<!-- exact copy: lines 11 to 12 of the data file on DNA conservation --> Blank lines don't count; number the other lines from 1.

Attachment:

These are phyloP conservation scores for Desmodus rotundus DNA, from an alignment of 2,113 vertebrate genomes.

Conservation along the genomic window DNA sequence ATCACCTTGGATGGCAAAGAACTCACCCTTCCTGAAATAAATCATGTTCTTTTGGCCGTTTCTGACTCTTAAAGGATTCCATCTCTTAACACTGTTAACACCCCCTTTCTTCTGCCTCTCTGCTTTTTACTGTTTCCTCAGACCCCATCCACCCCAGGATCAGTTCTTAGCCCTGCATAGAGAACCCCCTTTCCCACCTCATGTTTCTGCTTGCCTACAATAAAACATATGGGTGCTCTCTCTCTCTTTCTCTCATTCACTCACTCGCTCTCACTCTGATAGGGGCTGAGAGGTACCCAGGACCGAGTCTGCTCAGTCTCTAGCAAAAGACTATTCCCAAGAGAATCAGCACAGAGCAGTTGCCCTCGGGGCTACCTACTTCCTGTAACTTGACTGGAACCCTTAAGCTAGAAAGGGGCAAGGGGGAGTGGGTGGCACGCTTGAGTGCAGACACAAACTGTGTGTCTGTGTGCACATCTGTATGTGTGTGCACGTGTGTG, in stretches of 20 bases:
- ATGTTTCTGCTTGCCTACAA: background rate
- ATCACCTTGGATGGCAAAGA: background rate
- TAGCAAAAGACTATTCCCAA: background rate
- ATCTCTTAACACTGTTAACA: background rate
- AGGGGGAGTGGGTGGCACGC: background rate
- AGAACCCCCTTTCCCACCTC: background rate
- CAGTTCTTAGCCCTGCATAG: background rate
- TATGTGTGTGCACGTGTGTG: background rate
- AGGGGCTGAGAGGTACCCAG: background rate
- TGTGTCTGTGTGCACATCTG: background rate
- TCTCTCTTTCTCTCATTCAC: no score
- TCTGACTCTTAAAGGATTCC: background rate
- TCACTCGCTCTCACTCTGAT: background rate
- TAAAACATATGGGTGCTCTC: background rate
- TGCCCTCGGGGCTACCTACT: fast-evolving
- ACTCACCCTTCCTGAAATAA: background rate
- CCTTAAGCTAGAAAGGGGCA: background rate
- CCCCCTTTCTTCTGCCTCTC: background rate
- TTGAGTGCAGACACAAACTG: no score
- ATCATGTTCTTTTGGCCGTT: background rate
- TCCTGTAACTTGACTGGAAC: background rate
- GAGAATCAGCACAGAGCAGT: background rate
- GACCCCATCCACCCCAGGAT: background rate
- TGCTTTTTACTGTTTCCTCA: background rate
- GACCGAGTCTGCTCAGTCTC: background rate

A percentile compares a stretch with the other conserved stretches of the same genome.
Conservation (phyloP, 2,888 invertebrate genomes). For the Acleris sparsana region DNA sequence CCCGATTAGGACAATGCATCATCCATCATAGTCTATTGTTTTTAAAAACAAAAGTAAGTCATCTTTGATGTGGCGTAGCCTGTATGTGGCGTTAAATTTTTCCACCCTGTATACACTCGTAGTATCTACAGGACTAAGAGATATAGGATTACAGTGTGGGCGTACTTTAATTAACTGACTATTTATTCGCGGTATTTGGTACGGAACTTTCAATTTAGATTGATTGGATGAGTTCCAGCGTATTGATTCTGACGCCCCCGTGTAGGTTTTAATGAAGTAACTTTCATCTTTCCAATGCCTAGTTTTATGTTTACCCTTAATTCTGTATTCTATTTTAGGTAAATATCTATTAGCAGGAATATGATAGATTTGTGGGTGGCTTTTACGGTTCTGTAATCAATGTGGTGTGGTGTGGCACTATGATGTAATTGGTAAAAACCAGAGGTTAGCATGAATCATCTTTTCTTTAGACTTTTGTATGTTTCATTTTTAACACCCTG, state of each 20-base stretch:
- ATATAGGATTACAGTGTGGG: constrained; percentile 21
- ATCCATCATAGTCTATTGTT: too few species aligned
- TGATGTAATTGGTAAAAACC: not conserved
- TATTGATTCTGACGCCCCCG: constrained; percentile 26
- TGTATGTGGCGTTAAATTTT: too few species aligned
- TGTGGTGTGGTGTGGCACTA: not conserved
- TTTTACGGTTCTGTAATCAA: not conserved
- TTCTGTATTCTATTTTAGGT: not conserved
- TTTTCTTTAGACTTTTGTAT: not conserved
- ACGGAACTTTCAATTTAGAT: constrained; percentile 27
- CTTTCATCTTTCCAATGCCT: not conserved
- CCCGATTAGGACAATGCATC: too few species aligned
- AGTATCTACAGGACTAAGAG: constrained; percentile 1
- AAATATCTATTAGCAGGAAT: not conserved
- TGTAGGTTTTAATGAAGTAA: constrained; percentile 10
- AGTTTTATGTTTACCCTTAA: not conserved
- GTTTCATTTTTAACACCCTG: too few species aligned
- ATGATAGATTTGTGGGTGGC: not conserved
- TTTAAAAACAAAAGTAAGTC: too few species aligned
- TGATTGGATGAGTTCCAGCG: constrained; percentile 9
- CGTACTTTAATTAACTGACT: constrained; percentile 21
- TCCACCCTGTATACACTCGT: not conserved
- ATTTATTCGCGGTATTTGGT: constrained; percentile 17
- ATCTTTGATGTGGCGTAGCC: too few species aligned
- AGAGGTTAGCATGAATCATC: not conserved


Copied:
- AGGGGCTGAGAGGTACCCAG: background rate
- TGTGTCTGTGTGCACATCTG: background rate